Friedrich Wilhelm Nietzsche
" Accept one another .. as Christ has accepted you, .."
Will you do it? Accept one another? For Jesus? For an unbelieving world desperately in need of a Church that is a beacon of hope, rather than ...enough said.
God Bless you today.
Yes, there is a limit to how far we can accept one another. But the way prickly Christians, like angry stinging bees, swarm from the mother nest to form a new sect over the tiniest difference of opinion, in open defiance of our Lord's direct command, can only be described as sin. In caps: SIN!
Is it really that crucial that you cannot live with a Spirit-filled Christian who has not been give the gift of speaking in tongues? Worth disobeying your Lord over the issue?
I personally have grave difficulties with those who deny the divinity of the Christ. Indeed he is the first-born of all Creation, but He is also the Word through whom all things were created...
And I have grave difficulties with Pope Gregory who excommunicated all married priests, and whose door we can firmly lay all the Catholic sex abuse that has brought such shame on all Christendom.
But does that mean I won't accept my Roman Catholic neighbour as brother or sister? Certainly not!
Brian McLaren writes disturbing books, none more so than Everything Must Change ... a profound Christian writer, McLaren calls for Christians to start making a difference in God's world, and not just preparing themselves for the next world... may His will on Earth be done just as it is in Heaven.
This book WILL change you... beware!
Few issues divide the church today like homosexuality. It threatens the Anglican Church (my denomination), threatens to split it right down the middle. It is certainly endemic amongst the priesthood in Catholicism where it is expressly forbidden. HOMOSEXUALITY WRONG?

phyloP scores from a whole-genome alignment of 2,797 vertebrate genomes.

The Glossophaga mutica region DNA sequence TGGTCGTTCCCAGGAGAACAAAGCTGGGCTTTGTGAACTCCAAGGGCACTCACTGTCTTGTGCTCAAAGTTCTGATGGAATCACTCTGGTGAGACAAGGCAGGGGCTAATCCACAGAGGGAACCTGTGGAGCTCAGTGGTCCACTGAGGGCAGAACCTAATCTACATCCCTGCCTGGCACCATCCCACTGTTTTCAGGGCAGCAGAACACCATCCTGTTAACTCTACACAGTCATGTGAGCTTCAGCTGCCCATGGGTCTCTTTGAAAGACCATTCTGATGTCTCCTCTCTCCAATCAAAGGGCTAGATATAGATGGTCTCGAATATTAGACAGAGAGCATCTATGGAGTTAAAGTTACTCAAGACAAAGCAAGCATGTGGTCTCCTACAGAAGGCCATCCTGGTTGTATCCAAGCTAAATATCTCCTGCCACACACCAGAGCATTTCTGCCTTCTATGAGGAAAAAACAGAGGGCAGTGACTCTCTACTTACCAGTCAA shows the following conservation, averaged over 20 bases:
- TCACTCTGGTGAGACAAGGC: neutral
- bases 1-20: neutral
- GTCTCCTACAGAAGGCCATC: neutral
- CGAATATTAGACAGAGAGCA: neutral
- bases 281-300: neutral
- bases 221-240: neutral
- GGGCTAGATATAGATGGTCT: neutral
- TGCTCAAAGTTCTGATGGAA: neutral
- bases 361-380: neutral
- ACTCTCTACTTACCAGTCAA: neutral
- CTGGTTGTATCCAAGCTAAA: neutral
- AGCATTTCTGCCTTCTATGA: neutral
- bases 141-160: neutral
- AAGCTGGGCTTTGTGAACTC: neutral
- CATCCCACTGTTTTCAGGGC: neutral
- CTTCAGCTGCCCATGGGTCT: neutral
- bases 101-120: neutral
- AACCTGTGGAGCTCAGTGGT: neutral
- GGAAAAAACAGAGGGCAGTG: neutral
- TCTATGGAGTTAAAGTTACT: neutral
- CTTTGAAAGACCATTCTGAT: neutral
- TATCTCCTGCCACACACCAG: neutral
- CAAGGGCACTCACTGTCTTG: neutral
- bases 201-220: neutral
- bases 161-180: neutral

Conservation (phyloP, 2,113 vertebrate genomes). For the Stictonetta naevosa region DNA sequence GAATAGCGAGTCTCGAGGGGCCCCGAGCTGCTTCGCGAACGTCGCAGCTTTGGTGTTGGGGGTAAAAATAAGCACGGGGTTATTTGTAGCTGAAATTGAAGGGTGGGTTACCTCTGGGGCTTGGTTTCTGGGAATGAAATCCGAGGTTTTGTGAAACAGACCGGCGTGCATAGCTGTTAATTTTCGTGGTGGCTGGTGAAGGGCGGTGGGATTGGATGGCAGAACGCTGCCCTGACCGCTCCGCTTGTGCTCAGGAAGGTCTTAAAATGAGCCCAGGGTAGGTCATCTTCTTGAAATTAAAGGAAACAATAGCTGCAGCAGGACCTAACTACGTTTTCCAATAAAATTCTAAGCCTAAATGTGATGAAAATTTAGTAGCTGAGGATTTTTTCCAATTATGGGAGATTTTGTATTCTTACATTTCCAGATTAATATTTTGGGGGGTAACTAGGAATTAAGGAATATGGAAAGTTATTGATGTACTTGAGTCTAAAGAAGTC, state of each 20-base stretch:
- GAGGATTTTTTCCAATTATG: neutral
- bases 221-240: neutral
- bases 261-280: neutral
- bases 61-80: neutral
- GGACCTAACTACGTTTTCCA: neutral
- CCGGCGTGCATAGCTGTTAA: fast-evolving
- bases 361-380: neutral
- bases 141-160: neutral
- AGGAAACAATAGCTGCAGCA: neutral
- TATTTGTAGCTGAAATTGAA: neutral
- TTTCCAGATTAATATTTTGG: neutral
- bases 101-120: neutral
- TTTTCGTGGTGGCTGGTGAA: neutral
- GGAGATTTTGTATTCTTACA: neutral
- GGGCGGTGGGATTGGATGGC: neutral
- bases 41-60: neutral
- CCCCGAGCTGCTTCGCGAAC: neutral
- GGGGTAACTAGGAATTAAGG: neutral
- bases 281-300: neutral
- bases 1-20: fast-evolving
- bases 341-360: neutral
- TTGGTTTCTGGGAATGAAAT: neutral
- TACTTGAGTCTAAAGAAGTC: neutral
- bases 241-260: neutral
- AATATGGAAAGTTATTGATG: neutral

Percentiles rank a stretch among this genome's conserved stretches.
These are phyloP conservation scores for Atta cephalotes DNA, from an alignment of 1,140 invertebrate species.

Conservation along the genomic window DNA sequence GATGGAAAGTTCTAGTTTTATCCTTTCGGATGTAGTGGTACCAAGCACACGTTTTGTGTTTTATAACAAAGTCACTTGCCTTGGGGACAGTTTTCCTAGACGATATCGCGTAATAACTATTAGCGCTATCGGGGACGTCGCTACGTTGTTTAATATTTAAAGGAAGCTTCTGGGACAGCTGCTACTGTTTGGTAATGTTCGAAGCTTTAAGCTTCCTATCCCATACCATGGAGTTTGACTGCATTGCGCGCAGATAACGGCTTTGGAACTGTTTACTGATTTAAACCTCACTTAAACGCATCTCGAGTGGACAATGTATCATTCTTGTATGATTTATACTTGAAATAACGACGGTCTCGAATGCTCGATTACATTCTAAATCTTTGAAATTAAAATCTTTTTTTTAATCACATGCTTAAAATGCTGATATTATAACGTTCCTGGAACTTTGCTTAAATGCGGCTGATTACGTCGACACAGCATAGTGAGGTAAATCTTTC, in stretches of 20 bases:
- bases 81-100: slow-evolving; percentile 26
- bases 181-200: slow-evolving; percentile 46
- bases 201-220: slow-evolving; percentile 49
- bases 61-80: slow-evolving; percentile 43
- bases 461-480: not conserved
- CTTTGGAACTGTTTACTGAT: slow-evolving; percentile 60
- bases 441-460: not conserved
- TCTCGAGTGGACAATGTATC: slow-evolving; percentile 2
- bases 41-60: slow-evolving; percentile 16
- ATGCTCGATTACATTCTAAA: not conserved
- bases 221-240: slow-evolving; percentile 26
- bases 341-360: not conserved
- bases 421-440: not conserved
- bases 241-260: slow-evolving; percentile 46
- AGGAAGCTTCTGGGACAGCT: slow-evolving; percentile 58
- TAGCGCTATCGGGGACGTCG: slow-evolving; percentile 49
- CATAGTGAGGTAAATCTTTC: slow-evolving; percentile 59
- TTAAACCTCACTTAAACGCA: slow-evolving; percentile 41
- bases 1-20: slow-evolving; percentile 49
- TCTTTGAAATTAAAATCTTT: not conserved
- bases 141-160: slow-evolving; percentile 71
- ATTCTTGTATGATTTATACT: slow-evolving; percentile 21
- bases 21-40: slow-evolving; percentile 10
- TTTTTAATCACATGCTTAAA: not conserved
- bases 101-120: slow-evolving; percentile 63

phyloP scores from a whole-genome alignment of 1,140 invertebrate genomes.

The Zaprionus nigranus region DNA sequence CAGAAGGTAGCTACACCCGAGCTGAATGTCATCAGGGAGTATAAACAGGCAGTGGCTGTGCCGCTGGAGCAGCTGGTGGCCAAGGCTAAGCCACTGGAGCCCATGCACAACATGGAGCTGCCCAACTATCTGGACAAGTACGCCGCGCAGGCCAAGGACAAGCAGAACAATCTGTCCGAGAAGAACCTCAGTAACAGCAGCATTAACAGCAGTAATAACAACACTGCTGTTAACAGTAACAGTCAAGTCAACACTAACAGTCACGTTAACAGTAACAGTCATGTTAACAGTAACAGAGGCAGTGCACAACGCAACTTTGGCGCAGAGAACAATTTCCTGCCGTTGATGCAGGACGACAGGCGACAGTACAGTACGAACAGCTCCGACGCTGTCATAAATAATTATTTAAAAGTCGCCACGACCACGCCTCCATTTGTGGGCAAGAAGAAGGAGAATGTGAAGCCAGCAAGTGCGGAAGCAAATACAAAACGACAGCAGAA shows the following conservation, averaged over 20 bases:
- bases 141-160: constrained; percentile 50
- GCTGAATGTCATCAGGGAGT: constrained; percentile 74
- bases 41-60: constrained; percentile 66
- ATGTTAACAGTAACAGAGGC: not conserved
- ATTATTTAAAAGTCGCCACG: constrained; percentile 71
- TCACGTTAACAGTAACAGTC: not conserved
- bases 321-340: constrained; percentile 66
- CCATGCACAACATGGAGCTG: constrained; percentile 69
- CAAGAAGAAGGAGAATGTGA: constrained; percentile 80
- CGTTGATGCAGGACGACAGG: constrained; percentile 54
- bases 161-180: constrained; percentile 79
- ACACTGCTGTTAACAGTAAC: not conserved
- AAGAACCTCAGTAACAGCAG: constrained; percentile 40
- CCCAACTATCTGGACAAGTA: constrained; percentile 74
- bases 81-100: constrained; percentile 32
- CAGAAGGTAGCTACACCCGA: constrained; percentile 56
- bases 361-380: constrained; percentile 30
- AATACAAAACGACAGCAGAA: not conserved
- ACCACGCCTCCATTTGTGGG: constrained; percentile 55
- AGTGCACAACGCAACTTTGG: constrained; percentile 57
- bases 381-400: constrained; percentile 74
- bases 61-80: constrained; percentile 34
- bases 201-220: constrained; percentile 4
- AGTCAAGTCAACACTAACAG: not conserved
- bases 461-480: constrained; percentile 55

Just how far we should accept one another's peculiarities is always going to be a moot point. Yet it remains one of our Lord's express commands.
Personally I, Bernard Preston, am still struggling with the issue. Out of that struggle was born A FAMILY AFFAIR ... a complex book of rape and intrigue, of two young women, Santie Veenstra and Janet Twycross, who find love and acceptance in one another, of four illicit children, fathered unwittingly by Peter Thomas. Sample it now... Chapter One: JAN JANSEN ...
Backcover Book I: The Bostonians.
A Family Affair is the heart-warming trilogy about family with a difference. It has two Moms, but no Dad.
Janet has a happy childhood; it’s at her Diocesan School for Girls where she first tastes the forbidden fruit. But Santie’s mother dies and the child is sexually abused by her father. Whilst at the Police College a gate slams shut, wiping all memory of her abused childhood from Santie’s mind, but leaving her sexually very conflicted.
After studying law, Janet and Santie’s friendship blossoms whilst doing their articles, but Janet is raped by their boss at a beach party. Deciding to keep the child, Klein-Jan is the honey in the sandwich that sweetens and cements their relationship; until the toddler is kidnapped by his father.
Darkness ensues. Eventually, in desperation, their gynaecologist suggests that they have another child. But how do two women conceive a baby?
Book II: Peter’s Children
Enter Peter Thomas… is it possible for a man to be hoodwinked into siring four children and be none the wiser?
Book III: The Return
Concealed in Holland from Interpol by his father, Klein-Jan, now aged twenty, undertakes a journey to discover his roots.
Set in South Africa, A Family Affair is both a lighthearted and easy read, but also takes an inside look at serious issues; women in love, rape, abortion, AIDS and the profound love of a grandmother. It was from her home that KJ was kidnapped.
Rather more than a Mills and Boon! Sample a few free chapters of Bernard Preston at the A Family Affair home page from the navigation bar on your left.